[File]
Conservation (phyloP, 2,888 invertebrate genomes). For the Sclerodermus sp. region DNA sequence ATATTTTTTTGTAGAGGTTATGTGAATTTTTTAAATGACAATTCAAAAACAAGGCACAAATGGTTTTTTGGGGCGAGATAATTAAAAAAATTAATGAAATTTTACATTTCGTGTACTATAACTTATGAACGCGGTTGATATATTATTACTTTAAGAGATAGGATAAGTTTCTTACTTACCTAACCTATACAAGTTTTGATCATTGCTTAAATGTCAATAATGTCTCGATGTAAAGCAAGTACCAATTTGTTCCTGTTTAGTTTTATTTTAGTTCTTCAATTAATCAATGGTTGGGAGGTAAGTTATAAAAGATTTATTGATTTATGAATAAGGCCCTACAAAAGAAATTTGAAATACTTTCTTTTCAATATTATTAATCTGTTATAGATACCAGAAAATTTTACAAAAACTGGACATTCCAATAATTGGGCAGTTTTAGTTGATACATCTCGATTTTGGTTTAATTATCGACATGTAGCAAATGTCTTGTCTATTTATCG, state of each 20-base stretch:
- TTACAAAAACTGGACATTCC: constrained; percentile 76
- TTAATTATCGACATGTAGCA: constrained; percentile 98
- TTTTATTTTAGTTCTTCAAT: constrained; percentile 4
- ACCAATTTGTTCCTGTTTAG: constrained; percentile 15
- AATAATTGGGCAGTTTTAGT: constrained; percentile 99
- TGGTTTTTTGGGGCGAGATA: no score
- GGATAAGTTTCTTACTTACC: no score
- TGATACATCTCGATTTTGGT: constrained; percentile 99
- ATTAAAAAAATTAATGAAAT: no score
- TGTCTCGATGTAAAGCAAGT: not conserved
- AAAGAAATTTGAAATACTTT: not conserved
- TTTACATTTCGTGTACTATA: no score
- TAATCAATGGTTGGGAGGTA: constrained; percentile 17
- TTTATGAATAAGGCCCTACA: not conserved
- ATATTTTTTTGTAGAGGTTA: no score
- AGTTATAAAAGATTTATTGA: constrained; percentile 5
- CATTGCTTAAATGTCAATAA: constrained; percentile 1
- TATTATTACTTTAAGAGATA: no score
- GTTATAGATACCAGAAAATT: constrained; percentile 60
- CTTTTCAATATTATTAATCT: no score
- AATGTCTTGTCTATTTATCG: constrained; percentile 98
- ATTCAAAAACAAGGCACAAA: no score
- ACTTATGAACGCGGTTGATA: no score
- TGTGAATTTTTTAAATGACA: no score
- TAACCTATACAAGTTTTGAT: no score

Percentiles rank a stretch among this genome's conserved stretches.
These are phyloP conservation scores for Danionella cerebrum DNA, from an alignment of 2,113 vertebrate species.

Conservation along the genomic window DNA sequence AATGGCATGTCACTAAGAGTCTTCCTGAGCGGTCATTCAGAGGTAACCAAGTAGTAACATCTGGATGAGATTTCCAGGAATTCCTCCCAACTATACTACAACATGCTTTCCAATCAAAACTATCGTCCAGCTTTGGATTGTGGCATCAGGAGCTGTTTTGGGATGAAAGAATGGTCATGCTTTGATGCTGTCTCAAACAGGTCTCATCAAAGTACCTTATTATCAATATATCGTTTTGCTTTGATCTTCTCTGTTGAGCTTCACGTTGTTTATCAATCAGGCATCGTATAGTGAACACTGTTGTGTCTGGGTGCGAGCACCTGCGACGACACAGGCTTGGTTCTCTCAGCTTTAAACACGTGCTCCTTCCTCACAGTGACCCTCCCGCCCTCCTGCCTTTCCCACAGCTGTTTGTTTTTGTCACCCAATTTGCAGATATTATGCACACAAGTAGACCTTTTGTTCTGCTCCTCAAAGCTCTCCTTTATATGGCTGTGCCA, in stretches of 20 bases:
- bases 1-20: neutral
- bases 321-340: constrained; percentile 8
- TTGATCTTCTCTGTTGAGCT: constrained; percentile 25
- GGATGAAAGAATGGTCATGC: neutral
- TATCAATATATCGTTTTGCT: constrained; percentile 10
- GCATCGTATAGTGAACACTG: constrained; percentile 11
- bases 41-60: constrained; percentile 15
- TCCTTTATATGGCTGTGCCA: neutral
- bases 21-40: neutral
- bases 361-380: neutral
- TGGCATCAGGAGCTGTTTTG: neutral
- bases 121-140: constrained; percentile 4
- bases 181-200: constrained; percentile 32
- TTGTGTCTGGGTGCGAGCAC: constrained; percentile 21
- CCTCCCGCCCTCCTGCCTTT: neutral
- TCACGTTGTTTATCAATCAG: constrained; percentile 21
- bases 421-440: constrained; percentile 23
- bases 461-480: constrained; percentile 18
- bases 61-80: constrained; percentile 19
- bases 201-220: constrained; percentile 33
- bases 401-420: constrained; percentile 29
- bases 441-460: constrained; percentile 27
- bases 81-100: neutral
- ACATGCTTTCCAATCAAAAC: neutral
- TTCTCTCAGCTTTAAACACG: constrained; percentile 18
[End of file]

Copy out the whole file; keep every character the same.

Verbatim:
Conservation (phyloP, 2,888 invertebrate genomes). For the Sclerodermus sp. region DNA sequence ATATTTTTTTGTAGAGGTTATGTGAATTTTTTAAATGACAATTCAAAAACAAGGCACAAATGGTTTTTTGGGGCGAGATAATTAAAAAAATTAATGAAATTTTACATTTCGTGTACTATAACTTATGAACGCGGTTGATATATTATTACTTTAAGAGATAGGATAAGTTTCTTACTTACCTAACCTATACAAGTTTTGATCATTGCTTAAATGTCAATAATGTCTCGATGTAAAGCAAGTACCAATTTGTTCCTGTTTAGTTTTATTTTAGTTCTTCAATTAATCAATGGTTGGGAGGTAAGTTATAAAAGATTTATTGATTTATGAATAAGGCCCTACAAAAGAAATTTGAAATACTTTCTTTTCAATATTATTAATCTGTTATAGATACCAGAAAATTTTACAAAAACTGGACATTCCAATAATTGGGCAGTTTTAGTTGATACATCTCGATTTTGGTTTAATTATCGACATGTAGCAAATGTCTTGTCTATTTATCG, state of each 20-base stretch:
- TTACAAAAACTGGACATTCC: constrained; percentile 76
- TTAATTATCGACATGTAGCA: constrained; percentile 98
- TTTTATTTTAGTTCTTCAAT: constrained; percentile 4
- ACCAATTTGTTCCTGTTTAG: constrained; percentile 15
- AATAATTGGGCAGTTTTAGT: constrained; percentile 99
- TGGTTTTTTGGGGCGAGATA: no score
- GGATAAGTTTCTTACTTACC: no score
- TGATACATCTCGATTTTGGT: constrained; percentile 99
- ATTAAAAAAATTAATGAAAT: no score
- TGTCTCGATGTAAAGCAAGT: not conserved
- AAAGAAATTTGAAATACTTT: not conserved
- TTTACATTTCGTGTACTATA: no score
- TAATCAATGGTTGGGAGGTA: constrained; percentile 17
- TTTATGAATAAGGCCCTACA: not conserved
- ATATTTTTTTGTAGAGGTTA: no score
- AGTTATAAAAGATTTATTGA: constrained; percentile 5
- CATTGCTTAAATGTCAATAA: constrained; percentile 1
- TATTATTACTTTAAGAGATA: no score
- GTTATAGATACCAGAAAATT: constrained; percentile 60
- CTTTTCAATATTATTAATCT: no score
- AATGTCTTGTCTATTTATCG: constrained; percentile 98
- ATTCAAAAACAAGGCACAAA: no score
- ACTTATGAACGCGGTTGATA: no score
- TGTGAATTTTTTAAATGACA: no score
- TAACCTATACAAGTTTTGAT: no score

Percentiles rank a stretch among this genome's conserved stretches.
These are phyloP conservation scores for Danionella cerebrum DNA, from an alignment of 2,113 vertebrate species.

Conservation along the genomic window DNA sequence AATGGCATGTCACTAAGAGTCTTCCTGAGCGGTCATTCAGAGGTAACCAAGTAGTAACATCTGGATGAGATTTCCAGGAATTCCTCCCAACTATACTACAACATGCTTTCCAATCAAAACTATCGTCCAGCTTTGGATTGTGGCATCAGGAGCTGTTTTGGGATGAAAGAATGGTCATGCTTTGATGCTGTCTCAAACAGGTCTCATCAAAGTACCTTATTATCAATATATCGTTTTGCTTTGATCTTCTCTGTTGAGCTTCACGTTGTTTATCAATCAGGCATCGTATAGTGAACACTGTTGTGTCTGGGTGCGAGCACCTGCGACGACACAGGCTTGGTTCTCTCAGCTTTAAACACGTGCTCCTTCCTCACAGTGACCCTCCCGCCCTCCTGCCTTTCCCACAGCTGTTTGTTTTTGTCACCCAATTTGCAGATATTATGCACACAAGTAGACCTTTTGTTCTGCTCCTCAAAGCTCTCCTTTATATGGCTGTGCCA, in stretches of 20 bases:
- bases 1-20: neutral
- bases 321-340: constrained; percentile 8
- TTGATCTTCTCTGTTGAGCT: constrained; percentile 25
- GGATGAAAGAATGGTCATGC: neutral
- TATCAATATATCGTTTTGCT: constrained; percentile 10
- GCATCGTATAGTGAACACTG: constrained; percentile 11
- bases 41-60: constrained; percentile 15
- TCCTTTATATGGCTGTGCCA: neutral
- bases 21-40: neutral
- bases 361-380: neutral
- TGGCATCAGGAGCTGTTTTG: neutral
- bases 121-140: constrained; percentile 4
- bases 181-200: constrained; percentile 32
- TTGTGTCTGGGTGCGAGCAC: constrained; percentile 21
- CCTCCCGCCCTCCTGCCTTT: neutral
- TCACGTTGTTTATCAATCAG: constrained; percentile 21
- bases 421-440: constrained; percentile 23
- bases 461-480: constrained; percentile 18
- bases 61-80: constrained; percentile 19
- bases 201-220: constrained; percentile 33
- bases 401-420: constrained; percentile 29
- bases 441-460: constrained; percentile 27
- bases 81-100: neutral
- ACATGCTTTCCAATCAAAAC: neutral
- TTCTCTCAGCTTTAAACACG: constrained; percentile 18